The Penn State football team spent months separated last year because of the pandemic.
Most players returned home and did the best they could to stay in shape on their own.
When the Nittany Lions returned to campus in the summer, they did drills in groups and not collectively as a team. And even after they got the OK to start the season, they limited outside get-togethers to limit the spread of COVID-19.
This year has been very different. They’ve been together all along. They’re spending more time together and forming stronger bonds they say will lead to success in 2021 after a losing season last year.
“This team is closer than any team I’ve ever been a part of,” senior wide receiver Jahan Dotson said. “I feel that’s what separates us, the brotherhood around here. We know that we’re willing to fight for each other every single day, whether it’s on the practice field or the game field.
“I feel like that can take us a long way.”
It remains to be seen how long that togetherness will last if Penn State gets off to a rocky start against a rugged schedule, starting with its opener Saturday at Wisconsin.
The Lions, though, say their unity is unbreakable because of all the experiences they’ve shared on and off the field.
“It doesn’t matter who you are — freshman, senior, fifth-year, walk-on — everybody hangs out together,” said Rasheed Walker, an All-America candidate at left tackle. “We all play basketball together. We all go out to eat together. We all go to the movies together. We all have that relationship.
“No one’s scared to call someone out. If someone sees me do something that’s not the standard, someone can say something to me and I’m not going to get offended. That’s how our relationships are. I feel like that’s going to translate to the field.”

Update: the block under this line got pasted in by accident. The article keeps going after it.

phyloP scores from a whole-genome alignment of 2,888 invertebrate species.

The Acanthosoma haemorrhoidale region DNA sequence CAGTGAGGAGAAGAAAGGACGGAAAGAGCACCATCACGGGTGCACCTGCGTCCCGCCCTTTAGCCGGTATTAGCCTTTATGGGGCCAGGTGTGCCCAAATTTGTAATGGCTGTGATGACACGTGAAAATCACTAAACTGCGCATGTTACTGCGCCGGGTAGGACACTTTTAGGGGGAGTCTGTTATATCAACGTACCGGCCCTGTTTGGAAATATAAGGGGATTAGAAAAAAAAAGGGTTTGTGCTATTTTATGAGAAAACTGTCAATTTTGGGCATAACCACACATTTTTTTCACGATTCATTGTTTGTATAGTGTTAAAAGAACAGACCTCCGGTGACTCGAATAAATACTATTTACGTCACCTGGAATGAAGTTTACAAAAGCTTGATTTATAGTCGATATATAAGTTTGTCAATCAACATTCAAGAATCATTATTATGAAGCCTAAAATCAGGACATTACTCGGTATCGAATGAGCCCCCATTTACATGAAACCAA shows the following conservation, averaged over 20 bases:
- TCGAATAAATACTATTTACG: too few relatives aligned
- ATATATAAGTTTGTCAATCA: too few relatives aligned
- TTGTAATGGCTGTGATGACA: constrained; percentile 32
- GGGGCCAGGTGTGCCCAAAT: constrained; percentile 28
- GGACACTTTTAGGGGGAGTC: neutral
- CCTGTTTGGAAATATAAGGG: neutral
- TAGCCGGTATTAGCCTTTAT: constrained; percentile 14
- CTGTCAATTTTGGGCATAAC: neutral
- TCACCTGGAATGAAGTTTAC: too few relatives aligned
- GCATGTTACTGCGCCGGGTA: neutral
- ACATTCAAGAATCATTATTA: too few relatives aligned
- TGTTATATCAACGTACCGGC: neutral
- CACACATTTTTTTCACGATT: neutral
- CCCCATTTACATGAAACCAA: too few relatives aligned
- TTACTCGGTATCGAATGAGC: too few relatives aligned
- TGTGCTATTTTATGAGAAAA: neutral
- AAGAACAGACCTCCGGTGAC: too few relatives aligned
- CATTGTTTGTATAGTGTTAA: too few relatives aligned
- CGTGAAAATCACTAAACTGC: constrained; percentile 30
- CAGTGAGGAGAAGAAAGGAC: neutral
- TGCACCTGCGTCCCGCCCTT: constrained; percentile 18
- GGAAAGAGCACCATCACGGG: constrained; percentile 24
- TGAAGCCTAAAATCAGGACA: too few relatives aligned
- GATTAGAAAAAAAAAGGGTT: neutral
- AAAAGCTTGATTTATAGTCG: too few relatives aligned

The culture that coach James Franklin has tried to build within the locker room since he was hired in 2014 was shaken last year during the 0-5 start, the worst in school history. Players easily could have pointed fingers and let frustration get the best of them.
Penn State, though, somehow managed to dig its way out of the hole and win its final four games against Michigan, Rutgers, Michigan State and Illinois. They weren’t exactly elite teams, but it was impressive nonetheless.
The Lions want to regain their status as one of the Big Ten’s best teams. They believe their togetherness will be the most important factor, not whether new coordinator Mike Yurcich can re-energize the offense or whether tweaks on defense can turn around its performance in 2020.
“I’m not saying we didn’t play for each other in the past, but this is the closest I’ve been to the guys,” kicker Jordan Stout said. “Everyone on the team would pretty much say the same thing. And when you’re that close, you love each other. You don’t want to play for yourself by any means. You want to play for them.”
Penn State needs quarterback Sean Clifford to improve his accuracy and timing from last year. It needs the offensive line to protect him and open holes for a deep stable of running backs. It needs to find pass rushers on defense. And it needs to create more turnovers.
Facing road games against Wisconsin, Iowa and Ohio State, the Lions need to stick together in order to become contenders again.
“I think we’re in a really good place,” Franklin said. “We try to do those things that I think are really important in building a team through blood, sweat and tears, but also through laughter and joy.
“We didn’t really get any of those things last year. Is this team closer than any team I’ve been around, or does it just feel magnified after going through what we went through last year? I’m not really sure. But I think we have a very close team. And that usually results in good things.”
Source: Berkshire mont